The main topic of disscussion was a lack of music education in Lansing’s middle and elementary schools, including Otto Middle School which serves Old Town, when the Lansing Board of Education met Thursday, Oct. 20.
The Lansing School District’s music program has been on the decline, explained James Davis, the district’s deputy superintendent. Davis and other board members cited lack of fifth grade and elementary music programs as well as mediocre middle school music classes as the root of the problem that stems into smaller high school bands and orchestras.
“We need to revisit the issue of band and strings at the elementary level,” said Myra
Ford, secretary of the Lansing Board of Education.
Because of past cuts, Lansing Public Schools currently do not have any band, strings or orchestra programs at the elementary level, only generic music classes that are
primarily vocal music oriented, explained the Deputy Superintendent James
Board Member Nicole Armbruster also raised the issue that there are intermediate and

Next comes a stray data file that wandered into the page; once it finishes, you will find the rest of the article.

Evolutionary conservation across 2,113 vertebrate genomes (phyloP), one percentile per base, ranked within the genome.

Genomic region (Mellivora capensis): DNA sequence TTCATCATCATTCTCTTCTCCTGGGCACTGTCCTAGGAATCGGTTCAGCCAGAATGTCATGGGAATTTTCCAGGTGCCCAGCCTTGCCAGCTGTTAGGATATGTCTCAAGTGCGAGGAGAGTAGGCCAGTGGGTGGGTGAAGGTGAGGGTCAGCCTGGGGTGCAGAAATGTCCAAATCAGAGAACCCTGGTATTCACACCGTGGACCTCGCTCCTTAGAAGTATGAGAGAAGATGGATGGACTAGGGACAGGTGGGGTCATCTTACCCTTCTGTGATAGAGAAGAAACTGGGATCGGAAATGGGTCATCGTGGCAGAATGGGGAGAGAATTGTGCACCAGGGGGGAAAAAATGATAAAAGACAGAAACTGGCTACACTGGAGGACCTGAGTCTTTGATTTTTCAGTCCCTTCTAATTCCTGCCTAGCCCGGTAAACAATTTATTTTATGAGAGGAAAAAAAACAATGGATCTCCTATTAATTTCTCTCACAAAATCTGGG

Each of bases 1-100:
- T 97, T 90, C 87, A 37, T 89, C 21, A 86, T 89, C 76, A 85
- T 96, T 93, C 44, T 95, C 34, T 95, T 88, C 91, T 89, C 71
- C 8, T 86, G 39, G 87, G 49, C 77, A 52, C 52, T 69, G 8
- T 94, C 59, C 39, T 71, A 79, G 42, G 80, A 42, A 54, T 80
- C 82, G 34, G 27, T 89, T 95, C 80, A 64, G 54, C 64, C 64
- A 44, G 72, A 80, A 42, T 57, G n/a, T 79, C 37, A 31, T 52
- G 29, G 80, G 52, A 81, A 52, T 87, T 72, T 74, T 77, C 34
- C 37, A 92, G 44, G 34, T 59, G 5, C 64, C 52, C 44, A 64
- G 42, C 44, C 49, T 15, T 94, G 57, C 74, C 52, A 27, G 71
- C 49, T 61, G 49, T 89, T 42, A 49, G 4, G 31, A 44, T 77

advanced band programs at the middle school level while there are no beginning
opportunities, which leaves no room for the students who were unable to learn
music in elementary school.
“I had the opportunity to get a little more information about our secondary music
program recently and I am very disturbed about where it seems to be headed,” Ford
said. “We used to have an amazing music program. Pattengill and Everett still have amazing music programs. When I look at Pattengill, which is our smallest middle school and I see what they are offering, then I look at Gardner and I look at Otto, I’m really disheartened at the fact that we have what we have there.”
Schools like Sexton High School have suffered from the lack of lower level music, since there are few students coming from elementary and middle schools who are involved in band, explained Davis.
“There are only 12 or 14 students in the band,” said Davis, referring to Sexton High School. “The parents are so desperate for that program to grow again.